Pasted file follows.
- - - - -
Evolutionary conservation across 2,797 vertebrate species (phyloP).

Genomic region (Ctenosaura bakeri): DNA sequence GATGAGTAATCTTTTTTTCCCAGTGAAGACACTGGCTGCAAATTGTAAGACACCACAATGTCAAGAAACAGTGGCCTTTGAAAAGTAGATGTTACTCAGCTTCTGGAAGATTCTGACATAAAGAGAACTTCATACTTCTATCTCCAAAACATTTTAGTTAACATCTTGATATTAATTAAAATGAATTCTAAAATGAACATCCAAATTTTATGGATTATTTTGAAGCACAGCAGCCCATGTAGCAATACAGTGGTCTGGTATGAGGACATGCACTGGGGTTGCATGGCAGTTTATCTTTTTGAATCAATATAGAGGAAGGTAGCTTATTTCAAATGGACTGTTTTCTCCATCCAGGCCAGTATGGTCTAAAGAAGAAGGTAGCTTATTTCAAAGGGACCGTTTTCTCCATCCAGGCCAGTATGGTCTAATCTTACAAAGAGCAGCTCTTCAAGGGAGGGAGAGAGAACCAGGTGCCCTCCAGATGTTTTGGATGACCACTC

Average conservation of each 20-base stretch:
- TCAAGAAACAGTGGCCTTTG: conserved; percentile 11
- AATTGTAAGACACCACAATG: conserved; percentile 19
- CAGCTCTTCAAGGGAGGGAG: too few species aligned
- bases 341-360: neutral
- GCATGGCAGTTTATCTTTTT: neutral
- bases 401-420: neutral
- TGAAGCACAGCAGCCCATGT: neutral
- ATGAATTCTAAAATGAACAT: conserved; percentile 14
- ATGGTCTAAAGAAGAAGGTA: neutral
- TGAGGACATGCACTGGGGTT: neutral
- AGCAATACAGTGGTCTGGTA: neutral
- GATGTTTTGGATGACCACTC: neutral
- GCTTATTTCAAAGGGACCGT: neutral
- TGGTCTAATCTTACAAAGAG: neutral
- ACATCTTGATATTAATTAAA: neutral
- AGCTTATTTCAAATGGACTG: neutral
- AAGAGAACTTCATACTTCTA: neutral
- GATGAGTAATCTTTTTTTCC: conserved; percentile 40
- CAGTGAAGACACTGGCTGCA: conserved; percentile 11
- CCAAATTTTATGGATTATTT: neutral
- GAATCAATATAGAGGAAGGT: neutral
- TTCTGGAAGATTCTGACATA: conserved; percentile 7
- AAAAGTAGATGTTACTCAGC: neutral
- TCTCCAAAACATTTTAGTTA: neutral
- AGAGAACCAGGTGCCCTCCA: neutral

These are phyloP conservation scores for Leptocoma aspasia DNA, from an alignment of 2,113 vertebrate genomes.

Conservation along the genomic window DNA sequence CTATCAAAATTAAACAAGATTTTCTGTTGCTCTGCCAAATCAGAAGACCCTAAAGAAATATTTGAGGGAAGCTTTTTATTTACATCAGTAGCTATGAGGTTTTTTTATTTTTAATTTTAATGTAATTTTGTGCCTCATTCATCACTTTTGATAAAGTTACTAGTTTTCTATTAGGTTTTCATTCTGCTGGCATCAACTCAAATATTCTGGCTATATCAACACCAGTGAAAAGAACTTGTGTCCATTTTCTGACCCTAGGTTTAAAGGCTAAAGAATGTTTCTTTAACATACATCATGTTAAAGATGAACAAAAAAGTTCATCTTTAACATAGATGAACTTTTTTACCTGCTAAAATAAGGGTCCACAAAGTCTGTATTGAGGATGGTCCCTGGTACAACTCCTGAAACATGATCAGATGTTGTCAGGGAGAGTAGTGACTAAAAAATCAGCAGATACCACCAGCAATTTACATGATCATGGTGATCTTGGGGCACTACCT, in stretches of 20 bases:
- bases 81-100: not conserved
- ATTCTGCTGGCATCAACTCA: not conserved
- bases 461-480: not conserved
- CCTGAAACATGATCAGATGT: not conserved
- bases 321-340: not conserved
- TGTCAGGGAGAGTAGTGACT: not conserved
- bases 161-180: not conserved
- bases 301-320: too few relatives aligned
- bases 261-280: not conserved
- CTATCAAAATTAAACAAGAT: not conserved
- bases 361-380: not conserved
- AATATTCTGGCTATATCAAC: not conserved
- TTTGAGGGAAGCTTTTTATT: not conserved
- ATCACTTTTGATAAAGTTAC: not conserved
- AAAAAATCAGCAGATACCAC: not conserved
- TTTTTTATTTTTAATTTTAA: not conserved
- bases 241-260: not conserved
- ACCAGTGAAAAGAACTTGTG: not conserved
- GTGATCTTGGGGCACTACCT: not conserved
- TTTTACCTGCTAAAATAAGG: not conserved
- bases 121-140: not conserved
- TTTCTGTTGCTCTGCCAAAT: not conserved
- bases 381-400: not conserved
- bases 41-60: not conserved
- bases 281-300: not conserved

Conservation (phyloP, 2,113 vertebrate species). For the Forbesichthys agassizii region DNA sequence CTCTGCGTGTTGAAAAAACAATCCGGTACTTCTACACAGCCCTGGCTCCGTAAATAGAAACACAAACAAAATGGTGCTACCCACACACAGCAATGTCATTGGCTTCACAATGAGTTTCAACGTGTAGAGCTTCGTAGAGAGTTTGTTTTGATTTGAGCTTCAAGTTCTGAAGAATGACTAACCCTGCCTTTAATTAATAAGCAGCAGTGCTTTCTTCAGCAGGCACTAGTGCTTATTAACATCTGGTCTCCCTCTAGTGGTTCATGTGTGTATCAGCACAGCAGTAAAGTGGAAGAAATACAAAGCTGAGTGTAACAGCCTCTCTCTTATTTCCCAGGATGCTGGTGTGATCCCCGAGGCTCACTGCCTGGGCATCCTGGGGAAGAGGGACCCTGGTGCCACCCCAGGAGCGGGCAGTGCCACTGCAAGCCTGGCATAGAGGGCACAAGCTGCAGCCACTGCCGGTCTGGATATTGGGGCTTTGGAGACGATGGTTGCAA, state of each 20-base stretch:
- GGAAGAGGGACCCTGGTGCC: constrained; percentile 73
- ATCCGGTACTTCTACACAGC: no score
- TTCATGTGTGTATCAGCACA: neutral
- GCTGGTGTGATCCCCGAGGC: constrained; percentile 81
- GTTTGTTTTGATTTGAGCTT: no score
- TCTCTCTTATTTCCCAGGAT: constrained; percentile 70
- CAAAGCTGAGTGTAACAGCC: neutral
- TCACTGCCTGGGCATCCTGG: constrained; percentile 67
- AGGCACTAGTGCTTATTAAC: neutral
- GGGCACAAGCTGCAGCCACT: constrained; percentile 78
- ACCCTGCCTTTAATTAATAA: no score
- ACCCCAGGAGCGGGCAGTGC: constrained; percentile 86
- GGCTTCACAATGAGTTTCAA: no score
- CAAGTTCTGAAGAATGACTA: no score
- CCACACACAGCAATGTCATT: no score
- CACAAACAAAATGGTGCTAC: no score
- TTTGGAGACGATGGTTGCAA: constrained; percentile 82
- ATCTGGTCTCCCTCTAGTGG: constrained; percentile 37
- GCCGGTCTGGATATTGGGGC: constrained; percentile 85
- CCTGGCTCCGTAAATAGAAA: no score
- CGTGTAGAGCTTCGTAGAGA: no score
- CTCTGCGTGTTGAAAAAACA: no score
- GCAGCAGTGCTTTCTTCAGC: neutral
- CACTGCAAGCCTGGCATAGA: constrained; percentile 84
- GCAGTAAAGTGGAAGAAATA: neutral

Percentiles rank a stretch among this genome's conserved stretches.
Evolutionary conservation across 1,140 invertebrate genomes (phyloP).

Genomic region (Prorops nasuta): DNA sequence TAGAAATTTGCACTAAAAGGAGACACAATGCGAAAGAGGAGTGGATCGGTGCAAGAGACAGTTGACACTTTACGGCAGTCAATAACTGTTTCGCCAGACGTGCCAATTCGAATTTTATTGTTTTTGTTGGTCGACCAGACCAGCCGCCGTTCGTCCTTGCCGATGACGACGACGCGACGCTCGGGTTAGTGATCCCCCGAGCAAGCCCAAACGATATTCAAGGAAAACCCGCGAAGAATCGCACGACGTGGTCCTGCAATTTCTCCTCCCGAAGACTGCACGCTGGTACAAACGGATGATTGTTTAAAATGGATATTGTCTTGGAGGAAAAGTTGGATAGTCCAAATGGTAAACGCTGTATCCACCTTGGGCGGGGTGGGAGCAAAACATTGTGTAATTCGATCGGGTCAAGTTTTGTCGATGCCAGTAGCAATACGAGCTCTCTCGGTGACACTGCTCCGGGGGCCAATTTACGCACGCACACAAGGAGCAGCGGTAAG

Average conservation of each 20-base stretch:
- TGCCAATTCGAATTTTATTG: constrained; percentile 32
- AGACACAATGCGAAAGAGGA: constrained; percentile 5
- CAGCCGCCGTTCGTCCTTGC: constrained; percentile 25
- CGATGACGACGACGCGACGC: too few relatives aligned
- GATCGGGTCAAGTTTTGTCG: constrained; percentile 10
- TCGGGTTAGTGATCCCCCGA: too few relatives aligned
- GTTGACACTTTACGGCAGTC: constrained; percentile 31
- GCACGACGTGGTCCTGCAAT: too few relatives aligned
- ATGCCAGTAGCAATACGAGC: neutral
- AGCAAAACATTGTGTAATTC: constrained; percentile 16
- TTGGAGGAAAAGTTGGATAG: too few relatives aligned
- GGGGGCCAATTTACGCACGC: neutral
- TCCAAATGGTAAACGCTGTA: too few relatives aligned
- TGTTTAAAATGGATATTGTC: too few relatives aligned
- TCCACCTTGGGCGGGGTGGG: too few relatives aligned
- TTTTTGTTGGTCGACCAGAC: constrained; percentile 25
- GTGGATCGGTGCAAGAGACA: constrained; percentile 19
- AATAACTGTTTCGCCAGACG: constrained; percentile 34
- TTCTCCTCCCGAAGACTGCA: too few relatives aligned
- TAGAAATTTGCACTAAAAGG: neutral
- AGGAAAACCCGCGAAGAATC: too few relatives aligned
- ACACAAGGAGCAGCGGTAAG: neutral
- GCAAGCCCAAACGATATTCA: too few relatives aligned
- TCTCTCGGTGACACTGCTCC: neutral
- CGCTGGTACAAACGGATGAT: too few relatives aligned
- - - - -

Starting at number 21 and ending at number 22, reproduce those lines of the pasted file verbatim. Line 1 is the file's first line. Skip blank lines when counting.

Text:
- GATGAGTAATCTTTTTTTCC: conserved; percentile 40
- CAGTGAAGACACTGGCTGCA: conserved; percentile 11